Funeral in the media - a list of sites, books, documentaries and so on which cover the funeral industry

    Below are a few resources I've found relevant to the funeral industry.  This is not a complete list, nor is it always directly about the industry itself.  But it's a great place to start, and if you find anything else let me know (either in the comments below or in an email).


Confessions of a Funeral Director
    This is a good blog and popular blog about the personal side of being an undertaker.  A very good look into the life and role of working in the industry.  I do not agree with everything in this blog, but it does capture the atmosphere of an undertaker quite well.

Coffin Talk
    A good and varied forum about death, funerals, the funeral industry and much more.  With links to other sites and an active member base this is a great resource and place for anyone interested in anything to do with the funeral industry, funerals or death.  Check it out or better yet join up!

Daily Undertaker
    Another blog from an undertakers perspective.  It has some really interesting and accurate stories, such as how flowers are a pain for undertakers.  This blog also looks into attitudes towards funerals and the funeral industry, such as cemeteries being used for other things.

Order of the Good Death
    An interesting website founded by a mortician and others in the industry.  It has some different stuff, looking at the funeral industry from another angle.  There is also a youtube channel for this site which has some very informative videos. - the youtube channel. - FaceBook page.

Until it Kills Me
    This blog is written by an undertaker in Brisbane.  It's a fun little blog and well worth a read, with an interesting and insightful perspective and approach.  But personally I find the facebook account much more interesting, and one of the better facebooks pages related to the funeral industry. - FaceBook Page.

Your Funeral Guy
    A blog that looks at the modern funeral industry.  As in declines in profit of coffins, controversy with funeral homes and so on.  It's an interesting blog and full of handy tips to save money or get more value on the funeral.  It has also covered several important stories or issues with the funeral industry.

- Documentaries:

For Life - Funeral Documentary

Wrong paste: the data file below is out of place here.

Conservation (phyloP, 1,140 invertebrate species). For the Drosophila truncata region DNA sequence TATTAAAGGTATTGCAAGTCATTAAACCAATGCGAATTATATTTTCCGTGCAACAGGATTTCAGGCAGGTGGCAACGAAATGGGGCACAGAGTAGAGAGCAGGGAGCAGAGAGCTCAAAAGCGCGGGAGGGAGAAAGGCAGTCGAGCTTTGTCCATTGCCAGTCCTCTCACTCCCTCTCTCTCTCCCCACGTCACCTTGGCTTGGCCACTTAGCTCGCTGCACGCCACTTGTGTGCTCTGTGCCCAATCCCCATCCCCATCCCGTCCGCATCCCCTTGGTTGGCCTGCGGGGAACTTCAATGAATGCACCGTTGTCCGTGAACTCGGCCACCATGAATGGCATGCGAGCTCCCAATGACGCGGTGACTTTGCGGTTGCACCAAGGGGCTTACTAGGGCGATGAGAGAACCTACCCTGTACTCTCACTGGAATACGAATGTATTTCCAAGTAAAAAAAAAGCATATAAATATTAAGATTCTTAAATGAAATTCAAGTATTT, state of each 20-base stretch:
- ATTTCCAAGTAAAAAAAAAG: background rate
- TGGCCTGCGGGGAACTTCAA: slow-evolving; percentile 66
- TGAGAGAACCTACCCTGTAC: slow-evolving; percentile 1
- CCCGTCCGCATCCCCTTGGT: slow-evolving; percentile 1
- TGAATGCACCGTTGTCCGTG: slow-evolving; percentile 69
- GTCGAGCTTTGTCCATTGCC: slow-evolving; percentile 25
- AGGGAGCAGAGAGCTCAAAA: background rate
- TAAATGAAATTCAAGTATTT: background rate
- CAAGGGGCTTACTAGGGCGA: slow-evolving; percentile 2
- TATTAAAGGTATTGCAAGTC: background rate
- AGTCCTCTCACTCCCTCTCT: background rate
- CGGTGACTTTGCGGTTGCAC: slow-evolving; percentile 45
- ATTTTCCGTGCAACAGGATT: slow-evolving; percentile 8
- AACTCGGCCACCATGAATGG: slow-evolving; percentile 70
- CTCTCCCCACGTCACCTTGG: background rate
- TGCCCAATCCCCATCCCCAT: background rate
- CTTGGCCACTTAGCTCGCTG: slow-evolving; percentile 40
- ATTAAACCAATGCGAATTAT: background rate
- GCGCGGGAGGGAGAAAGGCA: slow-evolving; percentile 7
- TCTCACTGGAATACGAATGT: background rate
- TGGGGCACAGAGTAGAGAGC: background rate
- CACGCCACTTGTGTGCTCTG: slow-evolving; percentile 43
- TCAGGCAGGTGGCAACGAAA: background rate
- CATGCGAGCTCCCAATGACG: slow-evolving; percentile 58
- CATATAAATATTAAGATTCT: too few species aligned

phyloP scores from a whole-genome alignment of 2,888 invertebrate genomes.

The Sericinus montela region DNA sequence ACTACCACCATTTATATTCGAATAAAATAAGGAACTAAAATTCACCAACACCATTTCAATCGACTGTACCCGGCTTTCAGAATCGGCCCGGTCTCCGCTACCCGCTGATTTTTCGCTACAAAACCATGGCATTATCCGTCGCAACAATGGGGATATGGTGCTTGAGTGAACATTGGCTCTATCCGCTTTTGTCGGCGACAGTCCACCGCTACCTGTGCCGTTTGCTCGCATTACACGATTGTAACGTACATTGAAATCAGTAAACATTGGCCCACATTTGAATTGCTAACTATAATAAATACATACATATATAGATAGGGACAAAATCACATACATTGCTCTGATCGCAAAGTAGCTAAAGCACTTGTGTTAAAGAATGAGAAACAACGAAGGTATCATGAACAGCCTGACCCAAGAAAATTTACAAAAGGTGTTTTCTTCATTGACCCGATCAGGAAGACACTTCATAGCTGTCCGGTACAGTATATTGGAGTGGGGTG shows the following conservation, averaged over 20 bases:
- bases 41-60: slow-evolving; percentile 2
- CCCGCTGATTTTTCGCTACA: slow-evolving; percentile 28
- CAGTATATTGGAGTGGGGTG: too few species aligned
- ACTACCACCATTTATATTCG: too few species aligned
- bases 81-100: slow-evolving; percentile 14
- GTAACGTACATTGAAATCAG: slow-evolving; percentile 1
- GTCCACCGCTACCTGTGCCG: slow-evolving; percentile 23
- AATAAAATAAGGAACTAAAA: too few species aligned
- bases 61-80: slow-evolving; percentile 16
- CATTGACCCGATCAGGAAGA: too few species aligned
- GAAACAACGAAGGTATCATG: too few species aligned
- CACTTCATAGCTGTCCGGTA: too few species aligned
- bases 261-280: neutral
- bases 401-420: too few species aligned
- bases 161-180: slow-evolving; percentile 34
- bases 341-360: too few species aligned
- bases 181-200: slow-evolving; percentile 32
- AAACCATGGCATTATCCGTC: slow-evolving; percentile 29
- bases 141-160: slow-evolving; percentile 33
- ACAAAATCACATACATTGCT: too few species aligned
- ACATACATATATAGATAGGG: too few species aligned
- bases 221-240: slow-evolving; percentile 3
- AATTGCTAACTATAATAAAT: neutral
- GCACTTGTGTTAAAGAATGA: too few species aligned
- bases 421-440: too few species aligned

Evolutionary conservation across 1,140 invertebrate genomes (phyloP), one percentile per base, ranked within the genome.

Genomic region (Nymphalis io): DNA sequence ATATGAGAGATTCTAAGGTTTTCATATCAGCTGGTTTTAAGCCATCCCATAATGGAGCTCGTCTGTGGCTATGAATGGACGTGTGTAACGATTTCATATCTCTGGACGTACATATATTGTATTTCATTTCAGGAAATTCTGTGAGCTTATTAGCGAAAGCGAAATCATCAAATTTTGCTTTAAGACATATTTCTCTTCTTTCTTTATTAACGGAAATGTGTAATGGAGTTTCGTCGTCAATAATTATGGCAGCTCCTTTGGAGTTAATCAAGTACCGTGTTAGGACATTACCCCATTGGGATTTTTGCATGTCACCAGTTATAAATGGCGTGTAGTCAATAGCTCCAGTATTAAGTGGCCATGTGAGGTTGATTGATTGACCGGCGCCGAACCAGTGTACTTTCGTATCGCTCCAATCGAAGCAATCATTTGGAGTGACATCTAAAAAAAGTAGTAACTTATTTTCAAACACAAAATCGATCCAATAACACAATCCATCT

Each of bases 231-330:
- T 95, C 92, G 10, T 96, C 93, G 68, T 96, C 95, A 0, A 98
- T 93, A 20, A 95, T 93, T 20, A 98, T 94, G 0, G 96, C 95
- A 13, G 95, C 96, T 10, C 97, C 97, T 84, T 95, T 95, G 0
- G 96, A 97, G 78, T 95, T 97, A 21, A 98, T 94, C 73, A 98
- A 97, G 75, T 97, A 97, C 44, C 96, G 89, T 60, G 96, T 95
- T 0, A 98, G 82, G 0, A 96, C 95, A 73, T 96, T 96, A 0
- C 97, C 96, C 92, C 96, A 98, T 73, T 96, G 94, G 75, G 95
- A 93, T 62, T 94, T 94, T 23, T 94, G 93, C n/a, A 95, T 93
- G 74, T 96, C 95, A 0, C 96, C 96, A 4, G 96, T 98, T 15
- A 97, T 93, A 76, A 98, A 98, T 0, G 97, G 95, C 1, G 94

I thought it would be appropriate to start the list with an Australian documentary.  This is the only Australian documentary, TV show, movie, etc that I can find.  It is an interesting piece about the first funeral home in SA to have its own crematorium.  Focusing on the people it interviews the staff while following them on their daily activities.  One thing noted at the end of part 2 was the changes in attitudes towards the funeral service.  For example to changes in the role of women, from never carrying a coffin to now carrying, or the increasing number of non-religious services.  I found both of these things myself when talking to staff in the industry.  In such a short time this documentary covers a lot of ground.

Part 1 -

Part 2 -

Permission to Embalm
    Another short documentary, this time set in America (as most are).  This one is focused more on the mortuary and embalming side of the industry.  It looks at some of the machines and tools used in the mortuary as well as some basic procedures.  This film also asks people how and why they got into the industry, a surprisingly common question asked of funeral staff.  We rarely ask people why they got into retail, or bar tending, or so on and yet we ask our funeral directors.  As though it is an odd, difficult or unusual thing to do.

Watch on YouTube.

The Undertaking (2007)
    Arguably the best documentary on the funeral industry, certainly one of the more interesting and informative.  Focusing on Lynch & Sons (which is one of the largest funeral homes in America) it explores attitudes about death from the mourner's and undertaker's perspective.  This film also looks at some procedures and practices not normally seen.

Youtube Link -

The Facts of Death